. Da 5 Bloods - Review - LadyS Reviews

Da 5 Bloods - Review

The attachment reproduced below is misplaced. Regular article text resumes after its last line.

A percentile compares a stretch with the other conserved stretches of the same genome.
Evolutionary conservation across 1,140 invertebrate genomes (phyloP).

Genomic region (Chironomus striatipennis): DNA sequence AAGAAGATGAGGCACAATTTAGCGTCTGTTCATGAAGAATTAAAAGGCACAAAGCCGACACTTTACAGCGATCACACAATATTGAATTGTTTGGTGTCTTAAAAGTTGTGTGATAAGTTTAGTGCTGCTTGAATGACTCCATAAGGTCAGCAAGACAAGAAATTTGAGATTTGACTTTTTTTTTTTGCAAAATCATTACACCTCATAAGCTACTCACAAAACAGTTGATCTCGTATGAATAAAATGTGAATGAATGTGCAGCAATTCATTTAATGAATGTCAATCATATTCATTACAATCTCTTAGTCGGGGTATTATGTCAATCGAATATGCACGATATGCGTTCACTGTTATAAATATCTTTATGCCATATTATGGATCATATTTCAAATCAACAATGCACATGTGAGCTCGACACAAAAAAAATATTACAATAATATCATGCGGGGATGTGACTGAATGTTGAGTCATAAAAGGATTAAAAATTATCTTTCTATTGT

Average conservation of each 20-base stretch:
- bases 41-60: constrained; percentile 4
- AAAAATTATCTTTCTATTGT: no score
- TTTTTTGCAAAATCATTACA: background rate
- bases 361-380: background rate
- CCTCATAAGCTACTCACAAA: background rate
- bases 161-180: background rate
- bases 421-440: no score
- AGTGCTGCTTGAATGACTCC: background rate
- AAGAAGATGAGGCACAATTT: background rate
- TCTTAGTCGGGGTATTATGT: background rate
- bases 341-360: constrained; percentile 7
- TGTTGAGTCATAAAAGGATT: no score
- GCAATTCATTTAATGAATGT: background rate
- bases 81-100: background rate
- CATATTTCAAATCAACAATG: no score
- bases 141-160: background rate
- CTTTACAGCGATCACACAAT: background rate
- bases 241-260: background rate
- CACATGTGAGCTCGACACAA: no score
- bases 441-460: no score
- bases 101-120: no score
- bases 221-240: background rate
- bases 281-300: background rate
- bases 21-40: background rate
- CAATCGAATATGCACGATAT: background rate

If there’s someone who can pull off a heart wrenching raw action/drama, then it’s Spike Lee. The story starts with the reunion of four African American vets in Vietnam who are trying to return the remains of their late squad leader and pull off a robbery at the same time. Despite the plot being chaotic and all over the place, the movie surprisingly isn’t. The characters’ outlandish decisions and plot twists were smoothly pulled off. I liked the relationship between the friends and even more between them and their families. Spike Lee’s need for a father-son conflict dynamic in his films really shines in this one, and it’s heartbreaking. Some of the action scenes are very disturbing, but the meaning behind them is even more so. The film jumps from sequences harshly, yet the stylistic documentary style they went with makes the jumps look more seamless than they are. I hated the obvious age of the squad during the flashbacks, a problem easily fixed with CGI if the budget was higher, or new younger cast at least. The script is the one thing that had me conflicted, it had great moments, and some cringe-worthy ones, there is something to be said about the actors doing such a phenomenal performance with it. The cast, despite the age issue, played their roles to the T, especially Delroy Lindo. I could almost smell the Oscar from my small computer screen. Lindo was in his element, relaxed yet crazy, his performance is easily the best in his career so far. Jonathan Majors performance started off rather shaky, but just like his character he quickly built his depth and blew it out the water. I was surprised by Chadwick Boseman performance, even though he wasn’t given a lot but he could’ve done better. I loved the homage paid to the African-American culture even though I didn’t understand all of it at first. Without the necessary knowledge you would simply miss the importance of the music used, and the timing of it too. You would miss the side of the war that wasn’t explored in a million different ways in movies. Spike Lee’s films are always a love letter to his culture, and this one is no different. While it’s not his best film to date, it is certainly a career milestone that will be remembered.